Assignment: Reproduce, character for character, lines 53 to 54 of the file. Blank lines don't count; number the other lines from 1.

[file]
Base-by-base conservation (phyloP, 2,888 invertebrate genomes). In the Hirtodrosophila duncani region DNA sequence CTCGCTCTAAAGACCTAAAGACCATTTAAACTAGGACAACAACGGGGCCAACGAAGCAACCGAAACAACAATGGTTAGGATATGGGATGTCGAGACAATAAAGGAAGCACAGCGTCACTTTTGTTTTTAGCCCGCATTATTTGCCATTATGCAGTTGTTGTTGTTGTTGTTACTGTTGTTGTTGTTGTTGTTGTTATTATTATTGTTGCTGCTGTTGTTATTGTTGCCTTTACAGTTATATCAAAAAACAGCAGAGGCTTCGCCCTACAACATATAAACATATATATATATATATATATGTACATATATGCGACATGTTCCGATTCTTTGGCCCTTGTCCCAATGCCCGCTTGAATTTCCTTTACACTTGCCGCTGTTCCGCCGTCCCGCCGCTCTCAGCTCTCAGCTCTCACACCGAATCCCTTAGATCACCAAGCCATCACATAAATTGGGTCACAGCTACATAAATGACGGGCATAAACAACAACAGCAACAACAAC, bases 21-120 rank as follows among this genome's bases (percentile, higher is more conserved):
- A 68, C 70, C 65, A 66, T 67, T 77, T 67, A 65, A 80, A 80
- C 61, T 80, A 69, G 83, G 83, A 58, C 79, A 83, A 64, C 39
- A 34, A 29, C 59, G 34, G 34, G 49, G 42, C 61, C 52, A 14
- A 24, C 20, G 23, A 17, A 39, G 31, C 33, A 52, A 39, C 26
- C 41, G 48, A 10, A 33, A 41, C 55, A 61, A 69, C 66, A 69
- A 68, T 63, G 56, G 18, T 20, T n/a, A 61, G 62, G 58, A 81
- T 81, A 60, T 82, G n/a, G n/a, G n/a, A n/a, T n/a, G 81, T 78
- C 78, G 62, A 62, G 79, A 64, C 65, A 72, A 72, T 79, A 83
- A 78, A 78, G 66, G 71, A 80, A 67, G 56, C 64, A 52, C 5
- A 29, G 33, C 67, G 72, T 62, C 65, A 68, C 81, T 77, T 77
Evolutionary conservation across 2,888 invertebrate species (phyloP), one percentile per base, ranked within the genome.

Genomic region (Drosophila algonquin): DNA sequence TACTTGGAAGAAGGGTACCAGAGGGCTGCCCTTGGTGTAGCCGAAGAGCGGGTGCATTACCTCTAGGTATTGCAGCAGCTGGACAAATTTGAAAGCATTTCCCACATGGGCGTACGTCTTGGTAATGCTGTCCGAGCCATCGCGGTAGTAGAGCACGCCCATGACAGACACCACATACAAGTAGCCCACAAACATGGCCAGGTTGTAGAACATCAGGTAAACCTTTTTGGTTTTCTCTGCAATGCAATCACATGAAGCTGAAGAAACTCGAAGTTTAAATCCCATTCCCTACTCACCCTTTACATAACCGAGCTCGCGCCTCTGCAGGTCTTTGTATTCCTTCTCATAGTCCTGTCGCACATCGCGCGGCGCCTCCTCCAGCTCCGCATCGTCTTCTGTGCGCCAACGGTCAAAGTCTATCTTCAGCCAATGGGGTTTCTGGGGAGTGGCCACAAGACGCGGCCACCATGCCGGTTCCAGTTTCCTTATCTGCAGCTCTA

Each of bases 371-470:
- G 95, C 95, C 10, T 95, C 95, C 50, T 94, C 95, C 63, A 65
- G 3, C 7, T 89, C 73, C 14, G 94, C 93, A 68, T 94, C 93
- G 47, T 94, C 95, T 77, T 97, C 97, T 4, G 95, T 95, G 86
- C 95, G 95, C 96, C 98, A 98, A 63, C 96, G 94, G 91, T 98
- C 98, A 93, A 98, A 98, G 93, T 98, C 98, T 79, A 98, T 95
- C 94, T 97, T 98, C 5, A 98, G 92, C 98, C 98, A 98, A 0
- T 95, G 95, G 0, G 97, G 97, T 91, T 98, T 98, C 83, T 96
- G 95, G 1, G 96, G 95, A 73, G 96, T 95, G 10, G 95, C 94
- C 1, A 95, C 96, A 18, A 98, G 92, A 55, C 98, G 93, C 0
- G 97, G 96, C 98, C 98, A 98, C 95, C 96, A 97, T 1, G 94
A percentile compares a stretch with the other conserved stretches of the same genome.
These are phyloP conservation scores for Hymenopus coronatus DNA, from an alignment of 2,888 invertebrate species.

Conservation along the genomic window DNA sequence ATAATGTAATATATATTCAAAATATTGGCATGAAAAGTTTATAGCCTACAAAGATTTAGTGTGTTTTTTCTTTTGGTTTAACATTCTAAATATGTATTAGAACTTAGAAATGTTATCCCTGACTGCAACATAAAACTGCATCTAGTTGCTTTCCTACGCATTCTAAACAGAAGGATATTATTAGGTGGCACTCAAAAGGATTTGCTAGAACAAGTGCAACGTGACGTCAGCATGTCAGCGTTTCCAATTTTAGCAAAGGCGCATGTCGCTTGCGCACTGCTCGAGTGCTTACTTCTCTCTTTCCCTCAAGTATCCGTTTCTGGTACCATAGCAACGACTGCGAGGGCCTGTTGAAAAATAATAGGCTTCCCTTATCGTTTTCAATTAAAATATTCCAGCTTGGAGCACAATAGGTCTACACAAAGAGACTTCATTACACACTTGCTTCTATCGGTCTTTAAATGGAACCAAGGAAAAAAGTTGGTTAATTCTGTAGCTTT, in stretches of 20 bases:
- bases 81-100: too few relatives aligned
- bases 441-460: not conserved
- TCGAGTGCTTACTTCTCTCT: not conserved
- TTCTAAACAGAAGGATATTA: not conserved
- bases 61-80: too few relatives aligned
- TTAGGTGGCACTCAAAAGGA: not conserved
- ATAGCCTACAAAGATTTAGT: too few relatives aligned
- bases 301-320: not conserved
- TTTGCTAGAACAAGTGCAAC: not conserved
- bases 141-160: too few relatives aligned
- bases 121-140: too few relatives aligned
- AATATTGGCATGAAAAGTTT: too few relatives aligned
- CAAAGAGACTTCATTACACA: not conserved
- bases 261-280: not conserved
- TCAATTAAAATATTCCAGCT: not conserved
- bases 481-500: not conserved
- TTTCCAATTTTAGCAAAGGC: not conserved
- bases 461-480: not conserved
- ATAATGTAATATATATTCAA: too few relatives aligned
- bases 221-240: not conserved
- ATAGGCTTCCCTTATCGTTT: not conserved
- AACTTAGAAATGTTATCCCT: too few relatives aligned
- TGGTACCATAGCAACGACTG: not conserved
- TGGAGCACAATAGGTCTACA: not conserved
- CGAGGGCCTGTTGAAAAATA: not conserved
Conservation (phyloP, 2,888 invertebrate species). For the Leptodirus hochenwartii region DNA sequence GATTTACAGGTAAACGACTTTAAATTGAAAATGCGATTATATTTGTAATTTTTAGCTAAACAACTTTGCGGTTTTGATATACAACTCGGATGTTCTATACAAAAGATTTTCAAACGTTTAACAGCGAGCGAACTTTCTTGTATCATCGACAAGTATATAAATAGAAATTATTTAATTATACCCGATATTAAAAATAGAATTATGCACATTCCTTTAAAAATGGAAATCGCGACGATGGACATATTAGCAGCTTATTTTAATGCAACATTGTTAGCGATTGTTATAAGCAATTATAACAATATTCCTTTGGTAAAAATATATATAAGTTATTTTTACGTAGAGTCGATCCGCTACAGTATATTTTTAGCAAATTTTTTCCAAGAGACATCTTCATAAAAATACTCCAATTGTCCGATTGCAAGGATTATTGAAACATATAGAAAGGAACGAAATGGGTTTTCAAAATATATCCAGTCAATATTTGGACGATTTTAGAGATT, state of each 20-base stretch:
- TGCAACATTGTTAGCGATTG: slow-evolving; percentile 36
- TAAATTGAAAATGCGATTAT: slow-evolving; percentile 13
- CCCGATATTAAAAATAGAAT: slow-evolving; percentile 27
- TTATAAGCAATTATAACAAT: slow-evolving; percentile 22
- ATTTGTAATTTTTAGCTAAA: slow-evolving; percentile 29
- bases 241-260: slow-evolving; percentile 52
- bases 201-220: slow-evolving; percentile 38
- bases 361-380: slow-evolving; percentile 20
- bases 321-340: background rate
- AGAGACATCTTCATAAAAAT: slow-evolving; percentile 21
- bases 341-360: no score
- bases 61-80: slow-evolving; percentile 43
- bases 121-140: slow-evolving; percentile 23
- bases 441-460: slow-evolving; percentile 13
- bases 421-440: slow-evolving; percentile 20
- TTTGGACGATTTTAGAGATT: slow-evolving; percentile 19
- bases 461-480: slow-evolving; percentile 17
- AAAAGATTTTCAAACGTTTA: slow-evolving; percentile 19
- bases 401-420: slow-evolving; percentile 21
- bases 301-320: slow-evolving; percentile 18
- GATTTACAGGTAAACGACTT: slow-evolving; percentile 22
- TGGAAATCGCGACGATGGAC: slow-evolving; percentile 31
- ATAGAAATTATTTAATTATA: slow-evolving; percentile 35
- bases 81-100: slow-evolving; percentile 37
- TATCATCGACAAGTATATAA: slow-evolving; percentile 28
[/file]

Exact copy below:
Conservation (phyloP, 2,888 invertebrate species). For the Leptodirus hochenwartii region DNA sequence GATTTACAGGTAAACGACTTTAAATTGAAAATGCGATTATATTTGTAATTTTTAGCTAAACAACTTTGCGGTTTTGATATACAACTCGGATGTTCTATACAAAAGATTTTCAAACGTTTAACAGCGAGCGAACTTTCTTGTATCATCGACAAGTATATAAATAGAAATTATTTAATTATACCCGATATTAAAAATAGAATTATGCACATTCCTTTAAAAATGGAAATCGCGACGATGGACATATTAGCAGCTTATTTTAATGCAACATTGTTAGCGATTGTTATAAGCAATTATAACAATATTCCTTTGGTAAAAATATATATAAGTTATTTTTACGTAGAGTCGATCCGCTACAGTATATTTTTAGCAAATTTTTTCCAAGAGACATCTTCATAAAAATACTCCAATTGTCCGATTGCAAGGATTATTGAAACATATAGAAAGGAACGAAATGGGTTTTCAAAATATATCCAGTCAATATTTGGACGATTTTAGAGATT, state of each 20-base stretch:
- TGCAACATTGTTAGCGATTG: slow-evolving; percentile 36